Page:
University campuses are typically busy, beautiful places this time of year. Carefully manicured quads are primed for students to take a break from their studying and lie sprawled in the sunshine. Amphitheaters are filled with end-of-year improv shows and keg parties. Magnolia trees and lilac bushes are in bloom.
But this year, no students scurry to and from red-brick halls as they prepare for finals week. No sounds of a cappella waft upon spring winds. The coronavirus pandemic has sent students at residential colleges careening back to their families’ homes. And they want their money back.
“Zoom university is not worth 50k a year,” one New York University student declared in a petition for a partial tuition refund that has so far accumulated more than 11,600 signatures.
The NYU appeal is just one among a wave of petitions and lawsuits demanding partial refunds for the spring semester, as students argue that the costs of their education don’t reflect the switch to online classes. Meanwhile, students and parents looking ahead to the possibility that online learning will continue into the fall semester are wondering whether they’ll get their money’s worth from tuition—a question that’s gained urgency as record US unemployment levels force families to reevaluate their spending.
It’s perfectly logical that students are up in arms about tuition. In the US, the average sticker price at a private college is $36,801 per year, while in-state rates for public universities average $10,116 a year. These amounts are meant to reflect the value of what’s being taught, but also students’ ability to experience in-person interactions with their professors and peers, not to mention things like evening programming and extracurricular activities. And research suggests that students tend to learn less from online classes than they do in face-to-face courses.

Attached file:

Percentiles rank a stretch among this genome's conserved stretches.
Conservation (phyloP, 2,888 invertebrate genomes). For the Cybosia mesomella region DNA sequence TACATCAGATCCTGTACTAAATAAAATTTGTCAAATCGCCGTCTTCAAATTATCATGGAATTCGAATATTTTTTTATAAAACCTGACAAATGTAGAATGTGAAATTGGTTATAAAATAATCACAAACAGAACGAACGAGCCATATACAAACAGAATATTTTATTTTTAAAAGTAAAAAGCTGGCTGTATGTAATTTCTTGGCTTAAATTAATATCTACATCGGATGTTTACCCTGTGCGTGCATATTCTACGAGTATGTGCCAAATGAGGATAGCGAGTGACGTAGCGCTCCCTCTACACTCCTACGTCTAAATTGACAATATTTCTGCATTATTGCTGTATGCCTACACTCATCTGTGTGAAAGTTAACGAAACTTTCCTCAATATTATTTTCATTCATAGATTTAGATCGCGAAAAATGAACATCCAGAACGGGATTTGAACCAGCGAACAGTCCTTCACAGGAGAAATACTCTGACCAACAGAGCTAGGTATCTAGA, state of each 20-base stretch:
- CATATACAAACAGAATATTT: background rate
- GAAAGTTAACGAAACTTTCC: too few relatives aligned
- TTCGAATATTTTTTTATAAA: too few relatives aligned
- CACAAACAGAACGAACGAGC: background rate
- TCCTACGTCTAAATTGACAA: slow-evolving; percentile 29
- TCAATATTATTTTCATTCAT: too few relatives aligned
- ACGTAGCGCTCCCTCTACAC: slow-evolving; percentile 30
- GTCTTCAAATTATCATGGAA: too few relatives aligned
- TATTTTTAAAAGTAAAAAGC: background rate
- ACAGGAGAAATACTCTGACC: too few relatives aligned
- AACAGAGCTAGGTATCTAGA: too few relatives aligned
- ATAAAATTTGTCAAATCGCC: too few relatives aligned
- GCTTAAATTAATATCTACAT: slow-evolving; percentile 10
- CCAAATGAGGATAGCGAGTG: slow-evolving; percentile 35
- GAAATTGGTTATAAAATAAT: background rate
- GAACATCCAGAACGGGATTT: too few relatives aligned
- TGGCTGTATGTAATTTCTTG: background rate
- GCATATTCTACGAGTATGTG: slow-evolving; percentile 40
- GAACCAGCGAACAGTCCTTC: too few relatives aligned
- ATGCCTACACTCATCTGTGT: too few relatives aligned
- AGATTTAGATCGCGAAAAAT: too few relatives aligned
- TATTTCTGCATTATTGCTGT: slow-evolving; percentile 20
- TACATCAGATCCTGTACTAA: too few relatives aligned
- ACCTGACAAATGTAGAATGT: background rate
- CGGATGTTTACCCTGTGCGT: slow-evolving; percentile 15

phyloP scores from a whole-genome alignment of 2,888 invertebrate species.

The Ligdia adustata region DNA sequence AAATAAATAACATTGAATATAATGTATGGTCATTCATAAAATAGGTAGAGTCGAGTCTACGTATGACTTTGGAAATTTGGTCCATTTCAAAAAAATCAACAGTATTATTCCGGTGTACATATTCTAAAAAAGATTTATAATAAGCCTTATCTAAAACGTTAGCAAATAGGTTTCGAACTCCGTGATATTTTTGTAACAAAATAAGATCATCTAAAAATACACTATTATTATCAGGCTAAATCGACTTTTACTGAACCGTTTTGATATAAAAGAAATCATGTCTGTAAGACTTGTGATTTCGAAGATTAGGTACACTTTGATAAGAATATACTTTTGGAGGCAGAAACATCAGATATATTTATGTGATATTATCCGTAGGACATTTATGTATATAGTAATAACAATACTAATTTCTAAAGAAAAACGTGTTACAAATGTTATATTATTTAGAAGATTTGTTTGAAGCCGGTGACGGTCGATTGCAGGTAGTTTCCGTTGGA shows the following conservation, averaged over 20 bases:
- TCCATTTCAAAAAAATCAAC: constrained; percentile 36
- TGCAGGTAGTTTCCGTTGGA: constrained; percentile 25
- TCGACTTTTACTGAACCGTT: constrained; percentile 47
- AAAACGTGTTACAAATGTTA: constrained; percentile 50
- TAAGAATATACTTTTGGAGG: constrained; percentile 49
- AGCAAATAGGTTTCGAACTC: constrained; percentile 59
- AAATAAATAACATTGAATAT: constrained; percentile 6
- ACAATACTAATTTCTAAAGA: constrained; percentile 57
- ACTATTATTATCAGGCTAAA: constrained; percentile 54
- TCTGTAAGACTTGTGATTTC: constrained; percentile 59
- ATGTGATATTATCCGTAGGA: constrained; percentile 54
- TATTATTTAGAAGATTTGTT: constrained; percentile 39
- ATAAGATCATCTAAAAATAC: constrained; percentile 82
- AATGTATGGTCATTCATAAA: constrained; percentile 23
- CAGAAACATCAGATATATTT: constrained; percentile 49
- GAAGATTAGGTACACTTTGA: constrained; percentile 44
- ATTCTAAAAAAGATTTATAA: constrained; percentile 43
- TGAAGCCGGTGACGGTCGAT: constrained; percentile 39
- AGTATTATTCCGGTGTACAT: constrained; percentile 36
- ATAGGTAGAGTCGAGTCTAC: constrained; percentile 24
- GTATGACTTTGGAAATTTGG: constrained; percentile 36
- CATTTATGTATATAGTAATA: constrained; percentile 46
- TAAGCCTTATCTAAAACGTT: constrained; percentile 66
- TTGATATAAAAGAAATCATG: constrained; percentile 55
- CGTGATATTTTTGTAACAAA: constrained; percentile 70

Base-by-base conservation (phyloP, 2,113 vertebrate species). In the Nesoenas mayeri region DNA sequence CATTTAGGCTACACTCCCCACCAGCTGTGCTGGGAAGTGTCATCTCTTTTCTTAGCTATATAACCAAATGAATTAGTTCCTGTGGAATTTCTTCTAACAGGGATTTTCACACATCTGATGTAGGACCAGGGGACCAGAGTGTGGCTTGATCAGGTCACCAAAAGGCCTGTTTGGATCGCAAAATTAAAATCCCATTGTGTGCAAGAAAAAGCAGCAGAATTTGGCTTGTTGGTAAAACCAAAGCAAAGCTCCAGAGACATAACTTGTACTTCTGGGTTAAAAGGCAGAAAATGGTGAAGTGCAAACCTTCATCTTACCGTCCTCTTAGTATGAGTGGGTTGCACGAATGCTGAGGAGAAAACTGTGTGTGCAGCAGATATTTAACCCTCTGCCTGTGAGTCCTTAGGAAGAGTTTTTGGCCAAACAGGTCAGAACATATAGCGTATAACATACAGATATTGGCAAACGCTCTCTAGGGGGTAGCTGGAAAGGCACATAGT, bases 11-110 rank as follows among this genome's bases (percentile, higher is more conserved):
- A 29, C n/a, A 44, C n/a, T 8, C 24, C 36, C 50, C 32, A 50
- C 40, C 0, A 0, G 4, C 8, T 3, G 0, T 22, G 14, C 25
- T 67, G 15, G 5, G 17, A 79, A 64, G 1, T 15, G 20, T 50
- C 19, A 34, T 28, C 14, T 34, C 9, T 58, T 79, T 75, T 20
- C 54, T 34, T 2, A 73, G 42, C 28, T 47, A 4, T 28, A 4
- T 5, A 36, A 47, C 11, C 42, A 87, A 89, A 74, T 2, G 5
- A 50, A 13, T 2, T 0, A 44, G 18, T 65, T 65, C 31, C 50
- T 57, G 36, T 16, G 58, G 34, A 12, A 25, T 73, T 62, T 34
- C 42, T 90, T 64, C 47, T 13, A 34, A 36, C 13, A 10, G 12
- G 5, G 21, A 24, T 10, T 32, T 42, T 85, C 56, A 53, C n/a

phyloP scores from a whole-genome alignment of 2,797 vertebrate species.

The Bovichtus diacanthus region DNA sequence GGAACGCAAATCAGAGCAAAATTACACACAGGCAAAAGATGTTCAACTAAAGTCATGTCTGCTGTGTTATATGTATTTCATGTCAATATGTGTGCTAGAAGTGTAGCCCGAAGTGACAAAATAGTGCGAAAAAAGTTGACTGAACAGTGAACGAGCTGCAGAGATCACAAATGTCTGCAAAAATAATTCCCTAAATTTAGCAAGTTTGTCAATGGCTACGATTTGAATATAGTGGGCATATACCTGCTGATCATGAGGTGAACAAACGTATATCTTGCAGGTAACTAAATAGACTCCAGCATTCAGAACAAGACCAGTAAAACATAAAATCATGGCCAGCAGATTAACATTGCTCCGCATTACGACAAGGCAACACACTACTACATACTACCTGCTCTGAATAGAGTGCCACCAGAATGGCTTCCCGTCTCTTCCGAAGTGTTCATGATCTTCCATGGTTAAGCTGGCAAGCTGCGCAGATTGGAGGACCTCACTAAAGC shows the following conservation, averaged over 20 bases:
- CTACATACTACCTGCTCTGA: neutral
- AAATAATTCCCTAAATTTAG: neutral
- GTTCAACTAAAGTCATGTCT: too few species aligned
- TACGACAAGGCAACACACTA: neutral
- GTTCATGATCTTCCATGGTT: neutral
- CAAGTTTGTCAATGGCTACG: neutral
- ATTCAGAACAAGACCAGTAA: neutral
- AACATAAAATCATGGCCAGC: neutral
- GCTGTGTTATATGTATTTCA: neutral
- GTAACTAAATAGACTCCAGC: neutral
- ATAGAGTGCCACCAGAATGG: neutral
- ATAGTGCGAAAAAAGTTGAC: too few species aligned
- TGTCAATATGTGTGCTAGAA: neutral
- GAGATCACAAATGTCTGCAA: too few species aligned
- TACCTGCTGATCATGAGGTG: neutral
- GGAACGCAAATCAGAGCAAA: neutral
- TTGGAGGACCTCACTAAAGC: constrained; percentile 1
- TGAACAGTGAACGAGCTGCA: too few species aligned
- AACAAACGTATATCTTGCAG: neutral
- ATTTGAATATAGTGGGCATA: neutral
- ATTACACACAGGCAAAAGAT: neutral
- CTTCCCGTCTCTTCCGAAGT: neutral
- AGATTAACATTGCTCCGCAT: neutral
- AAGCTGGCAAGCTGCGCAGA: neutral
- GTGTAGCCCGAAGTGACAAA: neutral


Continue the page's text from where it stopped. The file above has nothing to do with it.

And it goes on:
Even so, economists say that students are unlikely to see big refunds this spring. The cost of the fall semester, however, is another story.
To understand why students shouldn’t expect big refunds, it’s helpful first to consider colleges’ cost calculations. The NYU petition argues that “the school does not need as much money to run now that everything is remote.” But at most colleges, costs have actually gone up.
“When we had to shift to online education, that shift saved us not one penny in salary costs,” says David Feldman, a professor of economics at The College of William & Mary and co-author of the 2010 book Why Does College Cost So Much?
Faculty salaries and benefits account for nearly a third of expenses at US research schools, according to the National Center for Education Statistics. Amid the pandemic, professors are still teaching the same courses, and their workloads have actually gone up as they’ve rushed to convert their classes to new online formats. Administrative and other non-teaching staff, who make up more than half of college and university employees, are still working too, with many mental-health counselors, admissions officers, and the like shifting their jobs to an online format.
Meanwhile, Feldman says, colleges are spending more money to invest in technology that will allow students and faculty to meet online, and IT workers are putting in overtime to help faculty navigate online-learning tools.